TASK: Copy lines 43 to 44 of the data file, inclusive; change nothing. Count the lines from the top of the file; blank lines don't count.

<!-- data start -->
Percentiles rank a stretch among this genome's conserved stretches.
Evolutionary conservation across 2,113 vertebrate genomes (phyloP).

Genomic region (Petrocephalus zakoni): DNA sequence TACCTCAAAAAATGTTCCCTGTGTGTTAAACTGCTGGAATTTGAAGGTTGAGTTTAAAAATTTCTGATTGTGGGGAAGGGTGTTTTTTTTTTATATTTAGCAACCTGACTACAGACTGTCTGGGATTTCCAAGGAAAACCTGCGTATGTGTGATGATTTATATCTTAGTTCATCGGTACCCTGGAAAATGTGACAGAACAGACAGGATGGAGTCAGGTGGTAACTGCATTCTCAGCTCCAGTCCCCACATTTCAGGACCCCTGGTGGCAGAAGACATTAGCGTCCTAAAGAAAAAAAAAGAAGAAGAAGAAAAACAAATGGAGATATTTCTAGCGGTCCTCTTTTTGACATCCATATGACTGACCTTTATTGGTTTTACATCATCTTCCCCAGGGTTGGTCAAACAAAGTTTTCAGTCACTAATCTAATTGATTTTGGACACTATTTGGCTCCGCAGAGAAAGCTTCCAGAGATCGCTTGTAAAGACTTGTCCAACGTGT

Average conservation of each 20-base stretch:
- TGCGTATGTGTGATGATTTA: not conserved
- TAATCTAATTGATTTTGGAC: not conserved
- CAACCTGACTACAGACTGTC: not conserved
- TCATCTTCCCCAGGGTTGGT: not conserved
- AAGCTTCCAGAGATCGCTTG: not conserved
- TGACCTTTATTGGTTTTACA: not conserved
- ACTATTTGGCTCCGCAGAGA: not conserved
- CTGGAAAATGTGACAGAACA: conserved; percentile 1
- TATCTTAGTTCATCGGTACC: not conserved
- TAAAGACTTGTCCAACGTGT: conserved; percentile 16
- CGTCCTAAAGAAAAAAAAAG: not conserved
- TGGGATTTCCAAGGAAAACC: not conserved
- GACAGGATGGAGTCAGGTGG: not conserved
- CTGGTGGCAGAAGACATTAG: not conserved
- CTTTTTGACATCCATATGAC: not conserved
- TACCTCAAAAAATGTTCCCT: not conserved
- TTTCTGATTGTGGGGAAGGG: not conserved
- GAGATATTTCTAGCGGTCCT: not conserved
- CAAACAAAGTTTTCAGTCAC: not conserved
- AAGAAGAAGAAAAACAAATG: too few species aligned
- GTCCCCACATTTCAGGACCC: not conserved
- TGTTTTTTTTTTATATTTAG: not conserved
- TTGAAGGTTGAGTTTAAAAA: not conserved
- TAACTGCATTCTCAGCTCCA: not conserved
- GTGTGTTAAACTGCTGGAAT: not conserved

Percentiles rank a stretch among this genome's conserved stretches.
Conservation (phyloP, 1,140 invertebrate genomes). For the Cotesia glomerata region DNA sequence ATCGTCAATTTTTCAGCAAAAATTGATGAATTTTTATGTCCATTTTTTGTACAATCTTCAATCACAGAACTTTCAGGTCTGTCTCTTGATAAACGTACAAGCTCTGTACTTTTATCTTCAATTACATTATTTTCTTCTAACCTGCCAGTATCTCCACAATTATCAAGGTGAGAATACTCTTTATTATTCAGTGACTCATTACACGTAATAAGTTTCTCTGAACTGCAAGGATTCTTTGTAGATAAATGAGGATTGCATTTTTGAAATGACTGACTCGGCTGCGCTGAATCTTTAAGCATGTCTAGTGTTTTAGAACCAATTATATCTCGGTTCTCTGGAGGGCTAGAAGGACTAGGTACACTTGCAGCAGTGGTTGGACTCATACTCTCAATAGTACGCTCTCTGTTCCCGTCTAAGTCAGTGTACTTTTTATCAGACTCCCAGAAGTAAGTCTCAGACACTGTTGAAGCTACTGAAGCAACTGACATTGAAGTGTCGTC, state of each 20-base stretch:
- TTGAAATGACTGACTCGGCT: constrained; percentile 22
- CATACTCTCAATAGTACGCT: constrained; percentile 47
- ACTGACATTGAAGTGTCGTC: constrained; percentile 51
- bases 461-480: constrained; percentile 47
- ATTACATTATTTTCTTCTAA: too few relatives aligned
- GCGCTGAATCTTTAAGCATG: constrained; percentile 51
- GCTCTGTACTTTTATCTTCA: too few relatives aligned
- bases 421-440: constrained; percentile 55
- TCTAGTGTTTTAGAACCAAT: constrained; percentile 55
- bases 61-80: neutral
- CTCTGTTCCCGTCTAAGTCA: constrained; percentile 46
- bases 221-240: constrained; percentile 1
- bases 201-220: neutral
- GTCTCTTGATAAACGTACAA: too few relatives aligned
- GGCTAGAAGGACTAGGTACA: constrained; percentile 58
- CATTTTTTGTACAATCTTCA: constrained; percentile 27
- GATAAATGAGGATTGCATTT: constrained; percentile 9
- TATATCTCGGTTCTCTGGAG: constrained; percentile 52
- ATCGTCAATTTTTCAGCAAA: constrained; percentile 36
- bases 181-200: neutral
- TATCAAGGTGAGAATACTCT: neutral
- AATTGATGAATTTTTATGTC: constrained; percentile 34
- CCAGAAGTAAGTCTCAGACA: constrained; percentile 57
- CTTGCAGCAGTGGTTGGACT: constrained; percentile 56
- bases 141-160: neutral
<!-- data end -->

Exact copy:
- bases 221-240: constrained; percentile 1
- bases 201-220: neutral